"That's all we talk about, is getting rid of this. This is the biggest mistake we've ever made," Mann said
of a timeshare.
The victim received a telemarketing call from someone claiming to be from Coastal Properties in
California, who said they were sitting across from someone who just made an offer to purchase the timeshare. The victim was told that she needed to send a $500. prepaid cash card to cover title search fees.
So she turned to the sheriff's department and filed a report, but the sheriff tells Local 6 the chances of tracing the call and tracking the scammer is slim to none.
WPSD Local 6's Jason Hibbs reached out to Coastal Properties in California. The owner said the caller does not work for their company and this is the first time, to their knowledge, that anything like this has happened. They said they'll work closely with law enforcement to try and track down the person using their company name.
This is another example of con artists using identity theft techniques to appear to be a legitimate company. counting on the victim to fail to research or verify the information.
There are a few simple strategies that will protect a consumer from this type of crime.
1) First and foremost- any telemarketing cold call promsing to sell or rent your timeshare is a scam! Unless you have purposefully placed ads showing your contact information, there is no way a legitimate timeshare resale brokerage will be able to obtain your information. Legitimate resale brokers do not purchase or call blackmarket owner lists, so the easiest way to avoid this type of telemarketing fraud is to simply hang up the phone!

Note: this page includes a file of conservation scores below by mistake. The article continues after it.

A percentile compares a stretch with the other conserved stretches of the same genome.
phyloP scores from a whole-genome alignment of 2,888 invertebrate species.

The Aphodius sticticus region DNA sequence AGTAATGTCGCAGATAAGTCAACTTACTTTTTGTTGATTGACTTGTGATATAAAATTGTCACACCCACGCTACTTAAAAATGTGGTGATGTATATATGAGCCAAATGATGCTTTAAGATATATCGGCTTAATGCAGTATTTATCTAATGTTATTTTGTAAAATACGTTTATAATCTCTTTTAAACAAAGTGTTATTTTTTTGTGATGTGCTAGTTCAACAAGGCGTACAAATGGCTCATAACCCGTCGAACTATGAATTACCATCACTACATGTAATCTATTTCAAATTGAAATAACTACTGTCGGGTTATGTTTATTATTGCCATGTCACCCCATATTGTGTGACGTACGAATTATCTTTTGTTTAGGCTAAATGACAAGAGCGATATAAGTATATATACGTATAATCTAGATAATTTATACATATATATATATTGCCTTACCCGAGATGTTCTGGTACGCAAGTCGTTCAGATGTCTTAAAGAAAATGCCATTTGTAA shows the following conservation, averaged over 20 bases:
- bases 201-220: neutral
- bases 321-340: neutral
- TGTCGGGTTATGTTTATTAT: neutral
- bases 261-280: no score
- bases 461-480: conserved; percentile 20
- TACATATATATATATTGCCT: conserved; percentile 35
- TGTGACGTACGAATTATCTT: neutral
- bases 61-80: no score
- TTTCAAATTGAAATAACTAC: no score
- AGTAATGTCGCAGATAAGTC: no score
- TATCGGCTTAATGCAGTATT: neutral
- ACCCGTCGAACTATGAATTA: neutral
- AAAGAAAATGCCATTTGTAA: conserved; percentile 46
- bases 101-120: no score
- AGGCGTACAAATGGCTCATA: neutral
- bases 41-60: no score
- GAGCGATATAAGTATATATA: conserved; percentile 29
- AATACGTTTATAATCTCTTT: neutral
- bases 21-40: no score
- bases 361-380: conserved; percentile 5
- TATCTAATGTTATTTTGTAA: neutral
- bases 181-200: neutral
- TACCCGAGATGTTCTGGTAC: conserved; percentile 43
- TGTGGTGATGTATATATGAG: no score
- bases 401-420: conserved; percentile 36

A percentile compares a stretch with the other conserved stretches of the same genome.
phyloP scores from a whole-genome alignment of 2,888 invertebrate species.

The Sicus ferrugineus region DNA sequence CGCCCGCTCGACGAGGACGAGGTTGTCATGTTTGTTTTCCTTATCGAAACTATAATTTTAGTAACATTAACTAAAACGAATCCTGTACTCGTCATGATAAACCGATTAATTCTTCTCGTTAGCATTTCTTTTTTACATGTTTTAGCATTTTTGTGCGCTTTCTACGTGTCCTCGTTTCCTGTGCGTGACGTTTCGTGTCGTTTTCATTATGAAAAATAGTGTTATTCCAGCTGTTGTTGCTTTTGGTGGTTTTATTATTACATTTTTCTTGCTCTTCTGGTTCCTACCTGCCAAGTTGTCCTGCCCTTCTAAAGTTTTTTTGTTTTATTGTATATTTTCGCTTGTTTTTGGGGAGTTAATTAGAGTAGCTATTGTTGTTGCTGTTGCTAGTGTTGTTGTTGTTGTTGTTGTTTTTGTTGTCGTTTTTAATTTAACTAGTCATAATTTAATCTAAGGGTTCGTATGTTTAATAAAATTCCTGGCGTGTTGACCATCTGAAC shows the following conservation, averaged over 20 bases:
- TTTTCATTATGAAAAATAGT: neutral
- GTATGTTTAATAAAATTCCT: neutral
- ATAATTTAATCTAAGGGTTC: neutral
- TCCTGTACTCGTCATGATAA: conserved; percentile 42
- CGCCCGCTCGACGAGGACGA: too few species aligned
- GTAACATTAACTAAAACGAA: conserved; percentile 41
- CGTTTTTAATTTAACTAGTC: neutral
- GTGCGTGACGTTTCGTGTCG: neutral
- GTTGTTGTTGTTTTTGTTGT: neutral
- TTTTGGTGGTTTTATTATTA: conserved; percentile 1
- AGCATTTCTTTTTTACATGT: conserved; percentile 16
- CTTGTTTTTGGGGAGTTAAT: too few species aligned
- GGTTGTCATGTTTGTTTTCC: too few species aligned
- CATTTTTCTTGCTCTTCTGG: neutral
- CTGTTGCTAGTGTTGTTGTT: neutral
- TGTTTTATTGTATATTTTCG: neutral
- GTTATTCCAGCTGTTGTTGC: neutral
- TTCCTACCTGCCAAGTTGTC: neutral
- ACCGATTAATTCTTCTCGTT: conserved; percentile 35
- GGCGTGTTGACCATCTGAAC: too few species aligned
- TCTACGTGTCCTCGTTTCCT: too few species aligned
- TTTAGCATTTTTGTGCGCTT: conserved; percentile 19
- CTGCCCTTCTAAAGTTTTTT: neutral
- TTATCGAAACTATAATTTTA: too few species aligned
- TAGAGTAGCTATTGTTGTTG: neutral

2) Do not pay ANY type of upfront or advance fee to sell a timeshare! If you are selling or renting a timeshare through a third party brokerage, there is absolutely no reason to pay any type of advance fee. The timeshare resale process should proceed in the exact same manner as a residential home sale. You choose a respected broker who should be able to provide you with a free valuation of the timeshare's expected resale value. You list your property with that broker with an written agreement showing any and all costs or commissions that will be due if the timeshare is sold. The broker pays for advertising to secure a buyer. Once a buyer is located, a third party closing agency will provide you with an itemized breakdown of closing fees including any commissions due to the brokerage. You can compare this breakdown with the original listing agreement and the amounts should match! Any payments required from you (unless you are upside down and owe more than the selling price) will be deducted from your sale proceeds at closing. You don't send in money, you just receive a little less from the sale price!
3) Does it pass the "Smell Test"? Finally, pay attention to your own common sense! Take a deep breath and always wait a day before you make a final decision. A timeshare that is purchased or sold on impulse will often lead to regret! Ask yourself if the promised transaction makes any sense. For instance, in the example above- why would a prepaid cash card be required from a legitimate company? Why would a legitimate company insist that you pay with an untraceable form of payment? The easy answer is that a legitimate reseller would not!